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What is Academic Primary Care? If you asked a group of primary care academics you would probably get a range of answers, but most would agree it is a distinct discipline. It brings together teachers, researchers, and practitioners from a range of disciplinary backgrounds to promote excellence in the development, delivery, and evaluation of primary care policy and practice (SAPC, 2011). The academic primary care workforce is multidisciplinary, and includes representation of both healthcare professionals who deliver front-line primary care (eg, nurses, physiotherapists, dieticians, pharmacists, doctors) and those with backgrounds in health psychology, sociology, statistics, and generic health services research to name but a few. This breadth of expertise is to be celebrated as it has underpinned the quality research for which primary care is known. However, there are drawbacks.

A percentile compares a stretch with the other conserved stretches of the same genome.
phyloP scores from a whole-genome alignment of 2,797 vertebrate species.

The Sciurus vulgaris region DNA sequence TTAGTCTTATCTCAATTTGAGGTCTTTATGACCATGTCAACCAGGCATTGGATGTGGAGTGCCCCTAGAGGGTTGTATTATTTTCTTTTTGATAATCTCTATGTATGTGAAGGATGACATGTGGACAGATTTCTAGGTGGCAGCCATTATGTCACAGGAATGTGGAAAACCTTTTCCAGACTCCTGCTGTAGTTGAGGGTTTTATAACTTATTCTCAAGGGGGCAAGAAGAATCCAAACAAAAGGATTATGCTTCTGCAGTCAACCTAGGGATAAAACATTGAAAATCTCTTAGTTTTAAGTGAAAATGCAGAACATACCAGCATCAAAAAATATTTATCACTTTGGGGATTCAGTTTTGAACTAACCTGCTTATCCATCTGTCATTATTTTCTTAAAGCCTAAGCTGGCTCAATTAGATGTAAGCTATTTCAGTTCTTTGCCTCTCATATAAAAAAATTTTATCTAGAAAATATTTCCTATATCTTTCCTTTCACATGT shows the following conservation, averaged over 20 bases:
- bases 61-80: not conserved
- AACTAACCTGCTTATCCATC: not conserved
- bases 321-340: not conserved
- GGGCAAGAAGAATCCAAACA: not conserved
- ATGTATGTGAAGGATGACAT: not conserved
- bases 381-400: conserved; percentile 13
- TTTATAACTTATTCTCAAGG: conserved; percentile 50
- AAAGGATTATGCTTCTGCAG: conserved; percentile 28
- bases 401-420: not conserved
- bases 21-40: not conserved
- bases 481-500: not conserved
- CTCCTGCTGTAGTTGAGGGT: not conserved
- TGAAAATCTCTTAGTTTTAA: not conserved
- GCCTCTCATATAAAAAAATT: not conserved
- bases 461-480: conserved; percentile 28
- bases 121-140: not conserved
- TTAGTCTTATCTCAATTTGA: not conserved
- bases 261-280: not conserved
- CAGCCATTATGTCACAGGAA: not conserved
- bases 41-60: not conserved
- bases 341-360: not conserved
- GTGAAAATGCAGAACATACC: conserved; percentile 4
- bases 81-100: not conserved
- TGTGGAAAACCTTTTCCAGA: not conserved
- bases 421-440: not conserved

Although in the clinical context the term ‘primary care’ is widely understood, with general practitioners and other healthcare disciplines contributing their particular professional expertise to patient care, the reality is that within academia many perceive primary care to be a synonym for general practice. This is possibly not surprising given that the focus of most primary care research is on general practice, that most primary care specific teaching is undergraduate medical teaching, and that SAPC itself evolved from the AUDGP – the Association of University Departments of General Practice in 2001. It is also interesting to reflect why, of all the relevant healthcare disciplines contributing to primary care, medicine is the only one that has created the sub-speciality of Primary Care, supported by a royal college – the Royal College of General Practitioners. Furthermore, general practice itself is unusual in that the clinical speciality, still relatively young in academic terms, is seen by medical peers as being defined by the setting in which it is practiced rather than by a unique set of clinically defined knowledge and skills. These misunderstandings of the clinical discipline have led to issues of identity and sustainability, which have been exacerbated during recent UK-wide University re-structuring into research teams with a focus on clinical topics – for example, cancer or ageing. The inclusion of general practice into clinical academic training schemes, for example, Walport in England and Wales, and SCREDS in Scotland, also has come only relatively recently, and although welcomed, more remains to be done to ensure succession planning of the future workforce.